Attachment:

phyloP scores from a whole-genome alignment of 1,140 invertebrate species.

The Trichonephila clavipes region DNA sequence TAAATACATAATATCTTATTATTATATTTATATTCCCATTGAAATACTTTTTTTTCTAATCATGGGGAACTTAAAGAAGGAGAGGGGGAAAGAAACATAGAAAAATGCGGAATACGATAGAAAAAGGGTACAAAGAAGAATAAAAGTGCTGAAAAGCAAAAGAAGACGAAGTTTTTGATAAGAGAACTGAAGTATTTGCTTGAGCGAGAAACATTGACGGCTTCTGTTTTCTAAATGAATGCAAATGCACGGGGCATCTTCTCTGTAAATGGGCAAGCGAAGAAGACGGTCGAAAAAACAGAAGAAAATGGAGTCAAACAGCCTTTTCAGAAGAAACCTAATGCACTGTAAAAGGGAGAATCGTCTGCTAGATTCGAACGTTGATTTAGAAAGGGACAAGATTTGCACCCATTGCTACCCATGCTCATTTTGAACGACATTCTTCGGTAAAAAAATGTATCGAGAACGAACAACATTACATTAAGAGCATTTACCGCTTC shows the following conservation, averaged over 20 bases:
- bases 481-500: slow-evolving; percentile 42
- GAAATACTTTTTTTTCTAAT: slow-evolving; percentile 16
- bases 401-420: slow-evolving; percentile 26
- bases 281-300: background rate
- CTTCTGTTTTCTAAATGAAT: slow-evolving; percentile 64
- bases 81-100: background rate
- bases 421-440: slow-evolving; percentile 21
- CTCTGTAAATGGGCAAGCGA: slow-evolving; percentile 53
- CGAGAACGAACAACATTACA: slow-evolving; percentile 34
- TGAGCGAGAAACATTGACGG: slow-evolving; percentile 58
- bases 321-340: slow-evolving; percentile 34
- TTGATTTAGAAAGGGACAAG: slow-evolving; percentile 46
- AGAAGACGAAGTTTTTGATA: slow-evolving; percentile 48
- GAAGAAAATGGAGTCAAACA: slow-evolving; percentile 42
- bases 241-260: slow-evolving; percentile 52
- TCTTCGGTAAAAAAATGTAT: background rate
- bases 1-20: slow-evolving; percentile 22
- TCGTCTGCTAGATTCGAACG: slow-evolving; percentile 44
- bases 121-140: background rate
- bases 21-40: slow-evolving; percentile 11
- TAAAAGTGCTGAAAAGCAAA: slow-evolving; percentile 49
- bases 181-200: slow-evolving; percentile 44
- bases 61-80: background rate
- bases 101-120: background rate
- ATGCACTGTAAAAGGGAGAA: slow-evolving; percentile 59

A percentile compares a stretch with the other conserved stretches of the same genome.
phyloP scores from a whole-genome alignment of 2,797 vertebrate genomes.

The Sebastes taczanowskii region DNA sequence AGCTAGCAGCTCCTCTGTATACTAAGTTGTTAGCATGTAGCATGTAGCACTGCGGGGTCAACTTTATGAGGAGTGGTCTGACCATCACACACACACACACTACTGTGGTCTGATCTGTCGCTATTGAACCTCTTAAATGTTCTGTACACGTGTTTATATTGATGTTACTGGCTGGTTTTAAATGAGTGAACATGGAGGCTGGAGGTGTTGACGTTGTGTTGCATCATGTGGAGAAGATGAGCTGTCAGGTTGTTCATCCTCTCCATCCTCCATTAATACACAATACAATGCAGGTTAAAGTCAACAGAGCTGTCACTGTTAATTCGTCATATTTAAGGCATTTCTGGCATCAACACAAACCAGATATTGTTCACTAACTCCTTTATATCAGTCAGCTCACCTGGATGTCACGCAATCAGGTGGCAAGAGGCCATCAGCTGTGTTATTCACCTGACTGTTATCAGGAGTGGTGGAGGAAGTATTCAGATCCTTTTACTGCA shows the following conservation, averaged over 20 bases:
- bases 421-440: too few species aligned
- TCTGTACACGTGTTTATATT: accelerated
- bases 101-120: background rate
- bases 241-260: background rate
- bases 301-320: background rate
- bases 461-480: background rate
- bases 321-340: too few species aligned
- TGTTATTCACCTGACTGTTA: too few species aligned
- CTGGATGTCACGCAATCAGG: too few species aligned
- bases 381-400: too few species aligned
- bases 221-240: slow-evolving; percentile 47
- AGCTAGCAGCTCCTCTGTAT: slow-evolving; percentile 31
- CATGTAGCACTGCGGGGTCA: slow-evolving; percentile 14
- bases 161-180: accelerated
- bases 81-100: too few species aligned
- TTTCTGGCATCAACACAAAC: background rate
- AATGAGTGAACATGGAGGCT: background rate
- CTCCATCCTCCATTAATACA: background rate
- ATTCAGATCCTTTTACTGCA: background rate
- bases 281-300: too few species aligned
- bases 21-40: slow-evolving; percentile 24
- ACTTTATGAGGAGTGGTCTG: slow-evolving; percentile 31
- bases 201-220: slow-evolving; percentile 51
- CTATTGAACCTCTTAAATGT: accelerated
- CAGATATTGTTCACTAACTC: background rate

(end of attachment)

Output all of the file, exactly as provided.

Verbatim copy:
phyloP scores from a whole-genome alignment of 1,140 invertebrate species.

The Trichonephila clavipes region DNA sequence TAAATACATAATATCTTATTATTATATTTATATTCCCATTGAAATACTTTTTTTTCTAATCATGGGGAACTTAAAGAAGGAGAGGGGGAAAGAAACATAGAAAAATGCGGAATACGATAGAAAAAGGGTACAAAGAAGAATAAAAGTGCTGAAAAGCAAAAGAAGACGAAGTTTTTGATAAGAGAACTGAAGTATTTGCTTGAGCGAGAAACATTGACGGCTTCTGTTTTCTAAATGAATGCAAATGCACGGGGCATCTTCTCTGTAAATGGGCAAGCGAAGAAGACGGTCGAAAAAACAGAAGAAAATGGAGTCAAACAGCCTTTTCAGAAGAAACCTAATGCACTGTAAAAGGGAGAATCGTCTGCTAGATTCGAACGTTGATTTAGAAAGGGACAAGATTTGCACCCATTGCTACCCATGCTCATTTTGAACGACATTCTTCGGTAAAAAAATGTATCGAGAACGAACAACATTACATTAAGAGCATTTACCGCTTC shows the following conservation, averaged over 20 bases:
- bases 481-500: slow-evolving; percentile 42
- GAAATACTTTTTTTTCTAAT: slow-evolving; percentile 16
- bases 401-420: slow-evolving; percentile 26
- bases 281-300: background rate
- CTTCTGTTTTCTAAATGAAT: slow-evolving; percentile 64
- bases 81-100: background rate
- bases 421-440: slow-evolving; percentile 21
- CTCTGTAAATGGGCAAGCGA: slow-evolving; percentile 53
- CGAGAACGAACAACATTACA: slow-evolving; percentile 34
- TGAGCGAGAAACATTGACGG: slow-evolving; percentile 58
- bases 321-340: slow-evolving; percentile 34
- TTGATTTAGAAAGGGACAAG: slow-evolving; percentile 46
- AGAAGACGAAGTTTTTGATA: slow-evolving; percentile 48
- GAAGAAAATGGAGTCAAACA: slow-evolving; percentile 42
- bases 241-260: slow-evolving; percentile 52
- TCTTCGGTAAAAAAATGTAT: background rate
- bases 1-20: slow-evolving; percentile 22
- TCGTCTGCTAGATTCGAACG: slow-evolving; percentile 44
- bases 121-140: background rate
- bases 21-40: slow-evolving; percentile 11
- TAAAAGTGCTGAAAAGCAAA: slow-evolving; percentile 49
- bases 181-200: slow-evolving; percentile 44
- bases 61-80: background rate
- bases 101-120: background rate
- ATGCACTGTAAAAGGGAGAA: slow-evolving; percentile 59

A percentile compares a stretch with the other conserved stretches of the same genome.
phyloP scores from a whole-genome alignment of 2,797 vertebrate genomes.

The Sebastes taczanowskii region DNA sequence AGCTAGCAGCTCCTCTGTATACTAAGTTGTTAGCATGTAGCATGTAGCACTGCGGGGTCAACTTTATGAGGAGTGGTCTGACCATCACACACACACACACTACTGTGGTCTGATCTGTCGCTATTGAACCTCTTAAATGTTCTGTACACGTGTTTATATTGATGTTACTGGCTGGTTTTAAATGAGTGAACATGGAGGCTGGAGGTGTTGACGTTGTGTTGCATCATGTGGAGAAGATGAGCTGTCAGGTTGTTCATCCTCTCCATCCTCCATTAATACACAATACAATGCAGGTTAAAGTCAACAGAGCTGTCACTGTTAATTCGTCATATTTAAGGCATTTCTGGCATCAACACAAACCAGATATTGTTCACTAACTCCTTTATATCAGTCAGCTCACCTGGATGTCACGCAATCAGGTGGCAAGAGGCCATCAGCTGTGTTATTCACCTGACTGTTATCAGGAGTGGTGGAGGAAGTATTCAGATCCTTTTACTGCA shows the following conservation, averaged over 20 bases:
- bases 421-440: too few species aligned
- TCTGTACACGTGTTTATATT: accelerated
- bases 101-120: background rate
- bases 241-260: background rate
- bases 301-320: background rate
- bases 461-480: background rate
- bases 321-340: too few species aligned
- TGTTATTCACCTGACTGTTA: too few species aligned
- CTGGATGTCACGCAATCAGG: too few species aligned
- bases 381-400: too few species aligned
- bases 221-240: slow-evolving; percentile 47
- AGCTAGCAGCTCCTCTGTAT: slow-evolving; percentile 31
- CATGTAGCACTGCGGGGTCA: slow-evolving; percentile 14
- bases 161-180: accelerated
- bases 81-100: too few species aligned
- TTTCTGGCATCAACACAAAC: background rate
- AATGAGTGAACATGGAGGCT: background rate
- CTCCATCCTCCATTAATACA: background rate
- ATTCAGATCCTTTTACTGCA: background rate
- bases 281-300: too few species aligned
- bases 21-40: slow-evolving; percentile 24
- ACTTTATGAGGAGTGGTCTG: slow-evolving; percentile 31
- bases 201-220: slow-evolving; percentile 51
- CTATTGAACCTCTTAAATGT: accelerated
- CAGATATTGTTCACTAACTC: background rate